Ford says that after surviving a tough day at work or managing the kids’ schedules, the thought of leaving the house again to run to the store can feel downright exhausting — especially if stores around you aren’t conveniently located.
The automaker believes the advent of self-driving vehicles opens up the potential to ease some of life’s pain points and markedly expand affordable access to transportation and goods delivery. They’re already collaborating with both national and local companies to understand how they can improve goods delivery through the use of self-driving vehicles, working to transport tacos, floral arrangements, dry cleaning and a number of other items.
Now, they believe it’s time to explore how grocery delivery can help expand access to fresh food and other retail items for people all over the country, including in Miami-Dade County, where they’re currently putting together a comprehensive self-driving business operations to the test.
They teamed up with Walmart and through this collaboration, are exploring how self-driving vehicles can deliver many everyday goods such as groceries, diapers, pet food and personal care items. Enabled by Postmates delivery as a service, they were able to quickly set up a pilot program that explores how their self-driving vehicles can complement Walmart’s existing delivery offerings.
Walmart has seen customers respond positively to its grocery delivery option, which uses the company’s trained personal shoppers to select fresh produce and other groceries for orders that are then fulfilled through Postmates and its other delivery networks. By the end of this year, that option will be available in 800 stores across 100 metropolitan areas around the country. Next year, the number of stores offering delivery service is expected to double.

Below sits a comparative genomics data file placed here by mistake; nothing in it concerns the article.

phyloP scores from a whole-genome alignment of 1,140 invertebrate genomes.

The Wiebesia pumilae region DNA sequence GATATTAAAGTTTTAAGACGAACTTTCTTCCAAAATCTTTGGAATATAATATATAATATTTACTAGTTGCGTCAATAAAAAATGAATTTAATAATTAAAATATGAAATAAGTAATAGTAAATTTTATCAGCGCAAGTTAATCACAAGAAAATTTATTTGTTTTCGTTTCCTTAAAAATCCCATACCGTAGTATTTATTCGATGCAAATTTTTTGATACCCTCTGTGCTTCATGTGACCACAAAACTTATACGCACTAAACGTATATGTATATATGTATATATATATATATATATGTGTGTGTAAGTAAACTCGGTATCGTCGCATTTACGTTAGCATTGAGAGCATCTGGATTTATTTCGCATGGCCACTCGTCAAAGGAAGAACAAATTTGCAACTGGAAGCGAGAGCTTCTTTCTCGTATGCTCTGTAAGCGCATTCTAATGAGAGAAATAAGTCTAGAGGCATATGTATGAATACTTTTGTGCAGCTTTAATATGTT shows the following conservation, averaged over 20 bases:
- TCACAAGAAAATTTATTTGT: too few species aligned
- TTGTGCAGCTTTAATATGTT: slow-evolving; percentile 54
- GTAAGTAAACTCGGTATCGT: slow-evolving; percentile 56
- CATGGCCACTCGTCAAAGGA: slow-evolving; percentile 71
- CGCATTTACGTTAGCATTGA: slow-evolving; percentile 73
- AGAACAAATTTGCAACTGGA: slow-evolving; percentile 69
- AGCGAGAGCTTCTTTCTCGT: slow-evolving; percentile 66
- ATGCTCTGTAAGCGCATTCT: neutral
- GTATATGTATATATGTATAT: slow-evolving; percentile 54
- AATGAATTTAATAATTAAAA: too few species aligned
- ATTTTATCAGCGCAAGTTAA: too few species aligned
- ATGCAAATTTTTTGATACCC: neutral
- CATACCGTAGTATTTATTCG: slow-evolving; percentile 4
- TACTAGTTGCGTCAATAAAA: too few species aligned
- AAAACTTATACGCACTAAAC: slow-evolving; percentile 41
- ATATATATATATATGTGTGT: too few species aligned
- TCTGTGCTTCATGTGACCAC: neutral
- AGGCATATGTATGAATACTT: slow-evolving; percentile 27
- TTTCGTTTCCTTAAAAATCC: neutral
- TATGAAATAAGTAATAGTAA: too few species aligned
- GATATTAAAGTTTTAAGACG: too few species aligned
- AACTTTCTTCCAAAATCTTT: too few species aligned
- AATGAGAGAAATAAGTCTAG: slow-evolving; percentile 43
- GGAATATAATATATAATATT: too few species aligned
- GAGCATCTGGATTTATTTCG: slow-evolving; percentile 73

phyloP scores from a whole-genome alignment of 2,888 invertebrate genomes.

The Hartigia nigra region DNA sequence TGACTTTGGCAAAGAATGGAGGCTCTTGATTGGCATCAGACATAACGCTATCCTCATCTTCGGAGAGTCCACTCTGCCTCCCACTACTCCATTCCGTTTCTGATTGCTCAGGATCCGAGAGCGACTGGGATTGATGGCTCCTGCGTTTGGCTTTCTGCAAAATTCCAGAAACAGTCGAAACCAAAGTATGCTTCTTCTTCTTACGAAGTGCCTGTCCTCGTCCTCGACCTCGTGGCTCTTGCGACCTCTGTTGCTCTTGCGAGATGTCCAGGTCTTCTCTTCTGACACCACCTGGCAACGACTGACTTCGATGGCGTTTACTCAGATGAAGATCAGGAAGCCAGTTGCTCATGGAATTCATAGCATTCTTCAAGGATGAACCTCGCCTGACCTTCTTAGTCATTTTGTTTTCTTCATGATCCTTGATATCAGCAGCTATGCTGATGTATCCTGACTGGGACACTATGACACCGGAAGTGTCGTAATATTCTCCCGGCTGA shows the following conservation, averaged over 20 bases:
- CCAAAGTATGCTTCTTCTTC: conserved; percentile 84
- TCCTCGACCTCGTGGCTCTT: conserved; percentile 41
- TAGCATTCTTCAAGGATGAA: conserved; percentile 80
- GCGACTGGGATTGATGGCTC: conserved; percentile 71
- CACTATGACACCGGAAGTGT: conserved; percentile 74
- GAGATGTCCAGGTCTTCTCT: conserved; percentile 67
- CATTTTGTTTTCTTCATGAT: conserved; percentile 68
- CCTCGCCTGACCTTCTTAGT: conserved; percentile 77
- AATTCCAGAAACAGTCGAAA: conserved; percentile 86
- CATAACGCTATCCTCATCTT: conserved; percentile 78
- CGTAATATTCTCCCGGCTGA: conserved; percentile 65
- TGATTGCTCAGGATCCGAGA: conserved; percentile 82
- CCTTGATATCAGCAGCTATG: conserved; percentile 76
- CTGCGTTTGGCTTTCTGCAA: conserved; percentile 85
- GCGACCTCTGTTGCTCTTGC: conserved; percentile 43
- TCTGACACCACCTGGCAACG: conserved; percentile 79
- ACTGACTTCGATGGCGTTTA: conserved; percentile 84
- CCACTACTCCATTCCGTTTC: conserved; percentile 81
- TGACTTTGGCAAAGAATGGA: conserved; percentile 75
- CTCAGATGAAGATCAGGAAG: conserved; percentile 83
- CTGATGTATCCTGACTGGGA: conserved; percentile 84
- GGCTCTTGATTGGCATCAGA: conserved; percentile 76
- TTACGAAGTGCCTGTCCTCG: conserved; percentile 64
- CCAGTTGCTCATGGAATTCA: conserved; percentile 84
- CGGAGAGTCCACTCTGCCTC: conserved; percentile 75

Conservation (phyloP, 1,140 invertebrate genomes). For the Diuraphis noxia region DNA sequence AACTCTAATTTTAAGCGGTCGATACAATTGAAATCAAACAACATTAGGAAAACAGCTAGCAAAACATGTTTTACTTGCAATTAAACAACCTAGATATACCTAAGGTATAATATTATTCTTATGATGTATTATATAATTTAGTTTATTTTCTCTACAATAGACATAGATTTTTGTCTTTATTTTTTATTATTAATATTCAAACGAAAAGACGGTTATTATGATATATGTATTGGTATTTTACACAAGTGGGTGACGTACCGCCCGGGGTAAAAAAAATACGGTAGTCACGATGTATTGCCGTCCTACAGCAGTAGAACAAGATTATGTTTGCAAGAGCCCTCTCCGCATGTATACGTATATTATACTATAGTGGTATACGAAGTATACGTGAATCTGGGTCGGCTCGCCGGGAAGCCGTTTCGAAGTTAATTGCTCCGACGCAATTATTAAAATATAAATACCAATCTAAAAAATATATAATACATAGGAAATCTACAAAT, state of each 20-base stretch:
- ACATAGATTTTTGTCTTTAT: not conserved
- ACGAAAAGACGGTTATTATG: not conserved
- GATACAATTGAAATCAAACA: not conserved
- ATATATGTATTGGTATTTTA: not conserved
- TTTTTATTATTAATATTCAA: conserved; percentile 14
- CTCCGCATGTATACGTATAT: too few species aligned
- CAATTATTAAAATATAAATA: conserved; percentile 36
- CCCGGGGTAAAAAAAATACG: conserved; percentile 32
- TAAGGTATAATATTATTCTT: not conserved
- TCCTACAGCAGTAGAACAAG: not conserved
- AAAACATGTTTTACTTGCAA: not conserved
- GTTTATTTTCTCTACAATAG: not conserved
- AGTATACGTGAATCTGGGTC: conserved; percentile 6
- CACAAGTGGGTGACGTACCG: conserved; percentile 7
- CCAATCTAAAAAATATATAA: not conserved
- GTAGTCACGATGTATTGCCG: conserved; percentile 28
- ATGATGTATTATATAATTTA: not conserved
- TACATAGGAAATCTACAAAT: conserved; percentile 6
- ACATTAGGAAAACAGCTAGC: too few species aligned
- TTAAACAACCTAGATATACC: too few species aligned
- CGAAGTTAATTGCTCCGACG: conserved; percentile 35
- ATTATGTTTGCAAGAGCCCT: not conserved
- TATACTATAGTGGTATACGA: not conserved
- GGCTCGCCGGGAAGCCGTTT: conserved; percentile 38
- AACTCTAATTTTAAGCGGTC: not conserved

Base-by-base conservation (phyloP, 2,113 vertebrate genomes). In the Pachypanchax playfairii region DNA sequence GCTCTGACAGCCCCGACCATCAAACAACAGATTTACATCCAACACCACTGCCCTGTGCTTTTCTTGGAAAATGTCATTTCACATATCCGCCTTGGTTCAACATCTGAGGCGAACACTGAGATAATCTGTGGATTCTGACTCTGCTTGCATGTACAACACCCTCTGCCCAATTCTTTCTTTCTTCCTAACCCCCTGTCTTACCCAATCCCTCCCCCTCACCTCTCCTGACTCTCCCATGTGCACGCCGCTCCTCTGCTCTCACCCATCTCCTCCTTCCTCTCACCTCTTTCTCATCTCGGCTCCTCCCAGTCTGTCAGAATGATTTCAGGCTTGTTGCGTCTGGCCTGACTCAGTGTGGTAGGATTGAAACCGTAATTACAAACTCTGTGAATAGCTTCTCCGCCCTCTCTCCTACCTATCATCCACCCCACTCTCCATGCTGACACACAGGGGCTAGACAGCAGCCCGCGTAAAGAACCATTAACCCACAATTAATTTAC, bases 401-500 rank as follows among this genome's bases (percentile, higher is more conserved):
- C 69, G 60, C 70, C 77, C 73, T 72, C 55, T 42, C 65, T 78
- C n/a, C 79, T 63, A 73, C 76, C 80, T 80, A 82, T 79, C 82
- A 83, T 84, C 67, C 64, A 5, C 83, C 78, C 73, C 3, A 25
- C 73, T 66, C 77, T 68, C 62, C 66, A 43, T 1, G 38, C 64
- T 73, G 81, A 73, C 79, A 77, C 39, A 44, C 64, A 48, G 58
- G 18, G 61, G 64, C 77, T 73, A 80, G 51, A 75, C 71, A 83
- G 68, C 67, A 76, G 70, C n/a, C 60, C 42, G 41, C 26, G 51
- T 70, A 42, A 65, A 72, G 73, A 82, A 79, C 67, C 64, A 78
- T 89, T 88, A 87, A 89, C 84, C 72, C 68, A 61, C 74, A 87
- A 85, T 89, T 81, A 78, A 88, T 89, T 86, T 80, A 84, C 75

Like Ford, Walmart believes that self-driving vehicles have an important role to play in the future of delivery, and that true success comes from first learning how individuals want to use them in their daily lives. Together, they’ll be using research vehicles, designed to simulate an autonomous experience, to gather crucial data about consumer preferences and learn the best way they can conveniently connect people with the goods they need.
Over the next couple of months, they’ll be working closely with Walmart to understand its operations, identify what goods they can feasibly transport, and pinpoint any issues that may need to be addressed to successfully deliver orders via self-driving vehicles. Naturally, orders from a supermarket will tend to be larger and more varied than orders from a restaurant or dry cleaner. So they’ll be exploring different vehicle configurations or modifications that they could make to meet people’s needs — especially to accommodate perishable goods, or scenarios where their vehicles end up making multiple deliveries on a single trip.